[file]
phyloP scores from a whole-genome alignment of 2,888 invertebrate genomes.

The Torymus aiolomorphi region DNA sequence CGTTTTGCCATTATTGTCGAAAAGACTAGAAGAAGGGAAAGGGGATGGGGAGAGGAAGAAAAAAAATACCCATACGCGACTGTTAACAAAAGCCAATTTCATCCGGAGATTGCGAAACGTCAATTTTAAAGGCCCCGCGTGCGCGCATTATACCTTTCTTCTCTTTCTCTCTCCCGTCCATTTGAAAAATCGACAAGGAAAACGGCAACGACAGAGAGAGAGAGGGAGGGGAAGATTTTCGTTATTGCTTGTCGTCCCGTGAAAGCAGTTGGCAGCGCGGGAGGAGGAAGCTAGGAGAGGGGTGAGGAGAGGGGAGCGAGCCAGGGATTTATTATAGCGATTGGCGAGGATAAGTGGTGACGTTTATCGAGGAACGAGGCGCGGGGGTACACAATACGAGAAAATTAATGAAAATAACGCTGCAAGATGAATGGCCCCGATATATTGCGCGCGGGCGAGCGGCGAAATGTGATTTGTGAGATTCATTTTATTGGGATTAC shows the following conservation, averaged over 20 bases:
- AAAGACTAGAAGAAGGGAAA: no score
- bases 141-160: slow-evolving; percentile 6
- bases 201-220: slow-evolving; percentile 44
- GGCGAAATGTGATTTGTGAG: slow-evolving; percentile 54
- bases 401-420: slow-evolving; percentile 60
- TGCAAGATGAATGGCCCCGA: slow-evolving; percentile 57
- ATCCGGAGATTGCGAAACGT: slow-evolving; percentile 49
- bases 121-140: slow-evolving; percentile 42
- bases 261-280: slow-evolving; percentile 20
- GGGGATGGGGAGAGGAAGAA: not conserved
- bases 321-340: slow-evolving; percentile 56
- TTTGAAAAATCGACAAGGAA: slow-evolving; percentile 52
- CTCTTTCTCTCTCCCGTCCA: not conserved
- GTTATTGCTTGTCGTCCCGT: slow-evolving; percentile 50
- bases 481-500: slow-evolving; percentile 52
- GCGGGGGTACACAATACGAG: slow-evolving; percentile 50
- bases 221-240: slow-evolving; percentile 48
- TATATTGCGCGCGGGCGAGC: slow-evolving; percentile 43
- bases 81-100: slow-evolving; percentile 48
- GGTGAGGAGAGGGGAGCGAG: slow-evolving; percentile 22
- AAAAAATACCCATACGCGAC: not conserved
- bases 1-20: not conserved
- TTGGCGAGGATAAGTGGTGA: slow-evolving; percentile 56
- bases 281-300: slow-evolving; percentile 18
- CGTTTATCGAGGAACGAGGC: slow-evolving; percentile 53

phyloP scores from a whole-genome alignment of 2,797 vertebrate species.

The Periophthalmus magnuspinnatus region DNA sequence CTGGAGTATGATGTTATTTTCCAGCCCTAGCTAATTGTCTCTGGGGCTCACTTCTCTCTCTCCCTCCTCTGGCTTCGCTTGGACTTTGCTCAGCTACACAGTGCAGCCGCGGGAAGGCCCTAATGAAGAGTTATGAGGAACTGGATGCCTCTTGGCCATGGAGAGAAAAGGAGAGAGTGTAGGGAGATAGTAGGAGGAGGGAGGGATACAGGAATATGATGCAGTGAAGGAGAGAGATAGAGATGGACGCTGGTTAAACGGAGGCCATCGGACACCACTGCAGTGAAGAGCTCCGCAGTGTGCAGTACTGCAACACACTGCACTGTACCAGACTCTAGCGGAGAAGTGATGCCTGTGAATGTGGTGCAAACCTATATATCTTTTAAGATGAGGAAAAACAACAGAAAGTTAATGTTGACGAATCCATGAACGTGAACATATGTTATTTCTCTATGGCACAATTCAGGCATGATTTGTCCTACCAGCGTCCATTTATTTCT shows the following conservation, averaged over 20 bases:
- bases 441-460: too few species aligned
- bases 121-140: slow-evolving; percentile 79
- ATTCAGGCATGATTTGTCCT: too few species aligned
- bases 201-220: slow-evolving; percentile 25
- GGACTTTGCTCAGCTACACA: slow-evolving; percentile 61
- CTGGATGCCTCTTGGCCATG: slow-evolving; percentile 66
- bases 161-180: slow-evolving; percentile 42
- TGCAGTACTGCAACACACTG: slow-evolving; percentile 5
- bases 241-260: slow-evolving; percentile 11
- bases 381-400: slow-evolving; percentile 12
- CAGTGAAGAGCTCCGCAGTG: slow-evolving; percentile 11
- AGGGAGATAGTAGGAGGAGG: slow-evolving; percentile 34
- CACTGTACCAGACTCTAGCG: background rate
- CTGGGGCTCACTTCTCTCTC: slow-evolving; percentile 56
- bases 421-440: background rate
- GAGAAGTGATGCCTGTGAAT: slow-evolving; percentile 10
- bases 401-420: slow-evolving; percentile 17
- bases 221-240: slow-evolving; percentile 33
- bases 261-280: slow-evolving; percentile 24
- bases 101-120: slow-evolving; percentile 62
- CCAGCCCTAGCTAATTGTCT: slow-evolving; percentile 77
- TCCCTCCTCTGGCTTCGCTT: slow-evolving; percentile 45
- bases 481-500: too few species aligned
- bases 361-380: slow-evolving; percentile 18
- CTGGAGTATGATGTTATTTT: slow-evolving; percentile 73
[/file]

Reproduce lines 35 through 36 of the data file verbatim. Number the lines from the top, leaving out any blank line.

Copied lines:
- CTGGATGCCTCTTGGCCATG: slow-evolving; percentile 66
- bases 161-180: slow-evolving; percentile 42